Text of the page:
COUNCIL has defended its decision to slug a Wagga student with a $173 fine for parking on his wide naturestrip, saying its actions were necessary due to safety reasons.
Bryan Reberger has lashed out at Wagga City Council for slapping the fine on his car windscreen, saying the guidelines of the fine didn’t fit with his “offence”.
“The fine says it is for a car ‘parked or stopped on a path or a median strip in a built up area (in school zones)',” Mr Reberger said.
Mr Reberger, who parked on the metres wide naturestrip did not believe he was breaking the law stated in the fine.
“Honestly, I would like to see the fine withdrawn, I’ve been parking there for months...the street is contantly congested,” Mr Reberger said, criticising council’s lack of consistency when dishing out fines.
“Some of the restrictions are hard to find on the website, I could not find anything about this.
“My car definitely was not obstructing anything at all,” Mr Reberger said.
A council spokesman said school zones were regularly patrolled by rangers for safety reasons.
“This is to ensure parents dropping children off comply with the law and this reduces the likelihood of an accident or an injury to a child.
He said the fine fit the offence because Mr Reberger’s vehicle obstructed kerbside views.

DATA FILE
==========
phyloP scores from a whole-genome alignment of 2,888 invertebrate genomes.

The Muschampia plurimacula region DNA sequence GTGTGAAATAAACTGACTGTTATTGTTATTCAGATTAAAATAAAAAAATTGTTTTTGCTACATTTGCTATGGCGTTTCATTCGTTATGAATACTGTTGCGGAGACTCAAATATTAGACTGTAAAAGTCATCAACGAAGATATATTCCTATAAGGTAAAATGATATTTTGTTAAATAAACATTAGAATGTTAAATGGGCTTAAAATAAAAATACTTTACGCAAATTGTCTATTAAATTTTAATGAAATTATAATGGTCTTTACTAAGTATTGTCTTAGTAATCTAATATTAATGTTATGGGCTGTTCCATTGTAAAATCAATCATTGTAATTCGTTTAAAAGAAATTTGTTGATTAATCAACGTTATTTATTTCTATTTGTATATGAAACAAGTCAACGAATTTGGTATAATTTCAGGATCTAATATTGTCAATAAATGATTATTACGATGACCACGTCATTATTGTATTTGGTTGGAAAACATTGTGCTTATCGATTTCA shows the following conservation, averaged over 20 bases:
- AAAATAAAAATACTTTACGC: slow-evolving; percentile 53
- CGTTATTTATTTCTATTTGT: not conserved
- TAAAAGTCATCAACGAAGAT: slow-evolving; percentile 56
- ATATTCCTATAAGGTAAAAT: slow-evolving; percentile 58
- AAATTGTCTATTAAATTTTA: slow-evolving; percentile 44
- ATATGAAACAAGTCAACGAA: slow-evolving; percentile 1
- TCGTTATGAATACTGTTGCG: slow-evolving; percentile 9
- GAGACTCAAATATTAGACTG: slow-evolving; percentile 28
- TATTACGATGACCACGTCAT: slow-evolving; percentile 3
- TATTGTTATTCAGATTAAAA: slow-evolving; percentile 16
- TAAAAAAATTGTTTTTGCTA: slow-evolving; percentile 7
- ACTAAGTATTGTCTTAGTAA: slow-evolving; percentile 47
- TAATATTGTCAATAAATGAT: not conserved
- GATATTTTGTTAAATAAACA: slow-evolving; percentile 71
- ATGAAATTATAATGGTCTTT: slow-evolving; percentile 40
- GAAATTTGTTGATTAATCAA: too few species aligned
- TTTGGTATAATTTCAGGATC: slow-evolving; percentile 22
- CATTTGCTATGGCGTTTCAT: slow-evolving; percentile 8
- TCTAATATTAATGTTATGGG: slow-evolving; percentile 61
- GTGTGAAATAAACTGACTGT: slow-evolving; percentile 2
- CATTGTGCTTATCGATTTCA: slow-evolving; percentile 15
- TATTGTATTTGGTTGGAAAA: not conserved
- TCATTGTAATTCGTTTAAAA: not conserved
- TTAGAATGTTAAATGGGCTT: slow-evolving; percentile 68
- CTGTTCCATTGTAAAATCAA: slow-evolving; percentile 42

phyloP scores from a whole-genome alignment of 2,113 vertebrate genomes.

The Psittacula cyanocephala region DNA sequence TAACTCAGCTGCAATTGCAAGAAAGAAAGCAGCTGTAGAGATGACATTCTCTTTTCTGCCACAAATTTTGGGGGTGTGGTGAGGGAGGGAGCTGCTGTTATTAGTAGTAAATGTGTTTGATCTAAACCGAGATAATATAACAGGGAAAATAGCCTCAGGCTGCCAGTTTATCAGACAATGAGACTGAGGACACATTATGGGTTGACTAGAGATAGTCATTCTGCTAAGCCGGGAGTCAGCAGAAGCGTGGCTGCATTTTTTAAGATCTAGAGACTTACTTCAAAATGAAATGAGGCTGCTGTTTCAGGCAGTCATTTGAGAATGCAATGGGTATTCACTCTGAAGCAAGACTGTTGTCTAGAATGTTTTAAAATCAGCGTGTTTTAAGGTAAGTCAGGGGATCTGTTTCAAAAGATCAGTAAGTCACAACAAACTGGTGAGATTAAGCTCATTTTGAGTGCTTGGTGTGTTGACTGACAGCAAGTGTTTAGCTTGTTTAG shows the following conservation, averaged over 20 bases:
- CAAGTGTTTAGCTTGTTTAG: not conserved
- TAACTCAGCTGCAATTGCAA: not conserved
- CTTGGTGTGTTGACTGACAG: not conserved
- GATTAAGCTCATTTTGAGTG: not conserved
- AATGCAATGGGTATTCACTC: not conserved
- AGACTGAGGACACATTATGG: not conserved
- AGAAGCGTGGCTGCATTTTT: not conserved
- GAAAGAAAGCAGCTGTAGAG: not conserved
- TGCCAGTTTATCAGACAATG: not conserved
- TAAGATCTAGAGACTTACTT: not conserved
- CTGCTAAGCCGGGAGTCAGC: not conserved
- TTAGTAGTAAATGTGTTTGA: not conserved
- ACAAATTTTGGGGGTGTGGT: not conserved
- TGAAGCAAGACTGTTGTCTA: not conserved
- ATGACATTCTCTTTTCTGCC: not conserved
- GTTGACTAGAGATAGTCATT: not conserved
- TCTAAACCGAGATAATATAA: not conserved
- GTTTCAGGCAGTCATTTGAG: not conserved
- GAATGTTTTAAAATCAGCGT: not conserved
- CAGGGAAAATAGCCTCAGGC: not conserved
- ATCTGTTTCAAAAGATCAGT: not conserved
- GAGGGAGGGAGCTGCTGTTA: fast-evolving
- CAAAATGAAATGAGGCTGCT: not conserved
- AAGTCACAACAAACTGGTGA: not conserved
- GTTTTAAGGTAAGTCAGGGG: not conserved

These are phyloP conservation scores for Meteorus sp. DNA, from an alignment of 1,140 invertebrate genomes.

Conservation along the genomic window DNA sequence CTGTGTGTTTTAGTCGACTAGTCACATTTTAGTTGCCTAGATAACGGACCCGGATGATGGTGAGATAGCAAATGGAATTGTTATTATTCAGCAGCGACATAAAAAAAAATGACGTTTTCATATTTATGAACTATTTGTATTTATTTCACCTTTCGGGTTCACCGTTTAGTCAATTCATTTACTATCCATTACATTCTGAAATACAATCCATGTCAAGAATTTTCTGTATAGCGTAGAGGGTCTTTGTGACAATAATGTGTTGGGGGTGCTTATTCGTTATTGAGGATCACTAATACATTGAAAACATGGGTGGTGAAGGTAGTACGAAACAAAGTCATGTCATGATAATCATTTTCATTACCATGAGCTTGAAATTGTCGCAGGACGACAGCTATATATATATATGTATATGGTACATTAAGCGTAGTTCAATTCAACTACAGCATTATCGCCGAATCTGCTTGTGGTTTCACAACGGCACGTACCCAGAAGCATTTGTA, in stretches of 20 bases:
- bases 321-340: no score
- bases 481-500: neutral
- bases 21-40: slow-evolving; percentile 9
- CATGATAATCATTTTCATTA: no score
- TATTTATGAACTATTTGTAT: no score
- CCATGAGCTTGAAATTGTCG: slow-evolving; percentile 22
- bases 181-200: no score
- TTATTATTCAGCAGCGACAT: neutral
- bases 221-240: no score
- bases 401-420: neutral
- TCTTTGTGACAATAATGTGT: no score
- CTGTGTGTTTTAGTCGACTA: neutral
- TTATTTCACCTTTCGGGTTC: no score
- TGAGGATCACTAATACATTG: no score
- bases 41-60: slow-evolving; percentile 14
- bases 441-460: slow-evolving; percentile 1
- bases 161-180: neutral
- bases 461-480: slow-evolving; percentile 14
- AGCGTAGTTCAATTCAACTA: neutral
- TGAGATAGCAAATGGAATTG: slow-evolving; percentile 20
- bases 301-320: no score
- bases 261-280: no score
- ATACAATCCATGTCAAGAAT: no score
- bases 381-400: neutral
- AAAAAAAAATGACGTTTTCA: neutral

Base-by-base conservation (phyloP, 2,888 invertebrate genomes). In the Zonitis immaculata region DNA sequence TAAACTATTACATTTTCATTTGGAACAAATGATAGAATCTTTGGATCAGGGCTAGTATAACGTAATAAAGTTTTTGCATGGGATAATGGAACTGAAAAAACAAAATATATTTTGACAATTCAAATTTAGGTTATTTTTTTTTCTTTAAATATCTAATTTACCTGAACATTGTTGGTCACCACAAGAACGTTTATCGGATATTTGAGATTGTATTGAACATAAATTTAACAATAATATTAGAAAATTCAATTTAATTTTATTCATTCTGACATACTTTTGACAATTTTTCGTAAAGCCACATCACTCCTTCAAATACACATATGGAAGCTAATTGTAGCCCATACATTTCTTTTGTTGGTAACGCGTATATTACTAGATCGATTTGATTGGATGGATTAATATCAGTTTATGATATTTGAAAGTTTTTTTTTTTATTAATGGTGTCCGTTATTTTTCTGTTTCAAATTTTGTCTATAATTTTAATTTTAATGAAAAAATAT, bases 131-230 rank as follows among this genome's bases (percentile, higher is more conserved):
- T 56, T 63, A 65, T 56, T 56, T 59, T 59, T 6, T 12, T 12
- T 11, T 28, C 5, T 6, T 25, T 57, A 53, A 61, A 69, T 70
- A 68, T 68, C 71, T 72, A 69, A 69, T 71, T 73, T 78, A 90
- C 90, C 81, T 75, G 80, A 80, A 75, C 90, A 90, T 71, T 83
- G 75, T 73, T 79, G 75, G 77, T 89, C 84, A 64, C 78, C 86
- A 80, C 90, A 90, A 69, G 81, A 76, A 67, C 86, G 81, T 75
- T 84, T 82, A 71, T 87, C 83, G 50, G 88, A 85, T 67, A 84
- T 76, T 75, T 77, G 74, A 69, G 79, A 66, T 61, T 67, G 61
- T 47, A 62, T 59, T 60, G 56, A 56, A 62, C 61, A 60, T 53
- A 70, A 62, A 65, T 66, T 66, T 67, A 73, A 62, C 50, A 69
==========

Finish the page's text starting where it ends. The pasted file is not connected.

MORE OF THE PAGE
“In this case the vehicle was parked parallel to the kerb on the road reserve (nature strip) within the signposted school zone.
“This reduces the sight distance drivers have if children are obscured by the parked vehicle which can lead to a child or another pedestrian being injured, or an accident.”
Parking fines are a big money maker for council.
Last financial year council slugged motorists with more than $1 million in fines - five times the total revenue collected by Dubbo City Council and well above Albury, Orange and Tamworth.
In July 837 infringements were issued – 322 of those fines were issued in school zones, netting a whopping $95,626.
In October council’s manager of regulatory service, Greg Mineham, said parking enforcement was highly visible.
"We still strive to be very clear and proactive in our operations,” he said.